Does Big Data Really Exist?

2014-09-18 00:16:17

I've been scratching my head for sometime now on this topic of "Big Data". What is Big Data? Where did it come from? Most importantly, I've been wondering: what are people doing with all this "Big Data" that makes it such a craze in IT today? After much time spent noodling on this subject, I've come to the (current) conclusion that "Big Data" really doesn't exist. It's just data, and all the hype around it is about the "excellence in statistical graphics to convey complex ideas communicated with clarity, precision and efficiency". In this post, I hope to demonstrate that "Big Data" itself does not exist and the hype around data is unbiased visualization through graphics that reveal information.

Most academics and industry analysts would define "Big Data" using the 3Vs: Volume, Velocity and Variety. Others would cite "Big Data" as Digital Traces of Human Activity. In their 2012 article in the International Journal of Internet Science, authors Snijders, Matzat and Reips loosely define "Big Data" to describe data sets so large and complex that they become awkward to work with using standard statistical software.

With these definitions in mind, when does data become "Big"? Considering the volume aspect of data, what appears to be "Big" today will surely appear minuscule by the standards applied in the next decade. Surely, the data sets we had access to less than 20 years ago looked "Big" over a hundred years ago. Volume, I would offer, is relative, and in this age of the Internet, volumes will simply get bigger and bigger. Hence, today's "Big" data will appear small when compared to tomorrows data, and it is quite obvious that as a civilization, we may never uncover the "Biggest Data", as we will always test the bounds of infinity.

As digital devices continue to get smaller and smaller, and the ability to move data from point to point becomes increasingly faster, we tend to compete with speed of lightissues in many cases. Applying the velocity aspect of "Big Data" to data, and assuming technology will evolve to a point where data will all move at or above 99.7% of the speed of light, does "Big Data" cease to exist when velocity is constant across all forms of transmission? Or does data that only moves at the speed of light qualify to the grandeur title of "Big"? The velocity of data will continue to increase, and asresearchers continue to search for ways to move information faster than the speed of light, the velocity of data will continue to increase.

Curious minds have always asked of more from data. Consider this catchy video about some creative uses of "Big Data". In the video, the producers call out Law Enforcement using "Big Data" to predict crime. They use sophisticated algorithms to predict where crimes are likely to happen. We've heard of countless other stories of creative use of "Big Data": facial recognition on social media, identification of enemy combatants in the battlefield with high-speed image recognition, and recently, the identification of the Higgs Boson (the "Biggest Datum" dare I say?) with "Big Data". Did the very recent emergence of "Big Data" finally allow someone to arrive to a conclusion that correlating past criminal activities may lead to future predictability of crimes? Or did the ability to capture, curate and visualize data allow us to finally answer an age old question? I'm sure there were plenty of smart people out there who said to themselves "if I only had this data" I could answer that question long before the data got "Big".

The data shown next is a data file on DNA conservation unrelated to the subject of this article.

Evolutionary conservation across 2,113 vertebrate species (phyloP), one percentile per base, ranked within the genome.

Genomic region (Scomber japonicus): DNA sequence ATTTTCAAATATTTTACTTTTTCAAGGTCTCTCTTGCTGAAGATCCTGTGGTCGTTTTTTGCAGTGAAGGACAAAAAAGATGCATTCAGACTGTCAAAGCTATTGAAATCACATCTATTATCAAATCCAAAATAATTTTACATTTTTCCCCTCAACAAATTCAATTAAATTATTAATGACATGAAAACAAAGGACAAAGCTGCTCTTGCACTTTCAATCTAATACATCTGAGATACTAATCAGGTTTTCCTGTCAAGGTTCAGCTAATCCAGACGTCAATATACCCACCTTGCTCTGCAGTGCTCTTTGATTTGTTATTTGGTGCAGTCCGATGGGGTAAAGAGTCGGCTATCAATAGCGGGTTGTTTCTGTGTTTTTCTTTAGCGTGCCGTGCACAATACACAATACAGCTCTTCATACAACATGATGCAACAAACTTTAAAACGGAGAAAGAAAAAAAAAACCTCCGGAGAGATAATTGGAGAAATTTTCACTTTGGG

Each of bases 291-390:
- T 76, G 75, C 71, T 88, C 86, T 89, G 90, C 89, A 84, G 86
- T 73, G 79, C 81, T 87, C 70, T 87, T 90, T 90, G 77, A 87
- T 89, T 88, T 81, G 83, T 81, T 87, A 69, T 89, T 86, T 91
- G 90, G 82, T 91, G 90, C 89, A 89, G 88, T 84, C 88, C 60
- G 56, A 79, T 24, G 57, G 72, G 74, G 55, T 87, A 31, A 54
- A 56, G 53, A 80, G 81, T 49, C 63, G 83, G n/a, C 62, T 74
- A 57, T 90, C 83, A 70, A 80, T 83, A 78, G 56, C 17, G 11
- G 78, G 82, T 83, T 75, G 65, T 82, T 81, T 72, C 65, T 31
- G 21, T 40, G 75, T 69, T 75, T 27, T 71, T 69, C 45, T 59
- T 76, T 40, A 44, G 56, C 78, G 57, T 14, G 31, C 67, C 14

Big Data is nothing more than the increasingly efficient capture and curation of data coupled with the means to visualize it in a way that tells a story. With the advancements in data storage techniques such as high-speed key-value indexing, inverted indexing, document based storage and more, we're able to map data sets together in ways which were previously difficult. With technological advancements in data storage such as higher speed and higher capacity solid state storage devices, we're able to store more for less, and access it faster. Finally, with distributed computing algorithms that extend beyond the server and to a group of servers (affectionally renamed as Map-Reduce), we're able to decompose extremely large data sets into smaller, manageable chunks for analysis.

"Big Data" is just data. Whether it is digital or otherwise, the capture and curation of data that may have been only available to a few can now be made available to curious minds the world over. The means of gleaming information and presenting it in an unbiased, empirical manner to enable the viewer to answer questions about relationship, causation and correlation is the real enabler of advancement. As the data sets get bigger, so too will the computing and storage capabilities needed to analyze it, and so too will the creativity around effective means to store and retrieve related information. Visualization techniques will pave the way forward to answering many age old questions and some of these answers will lead to more questions that "data" itself may hold the answers to.

Perhaps this may be a great time to trademark the term "Big Answers" and figure out how I can market it at a later date. Thanks for reading, and please feel free to pass on constructive comments, thoughts and feedback!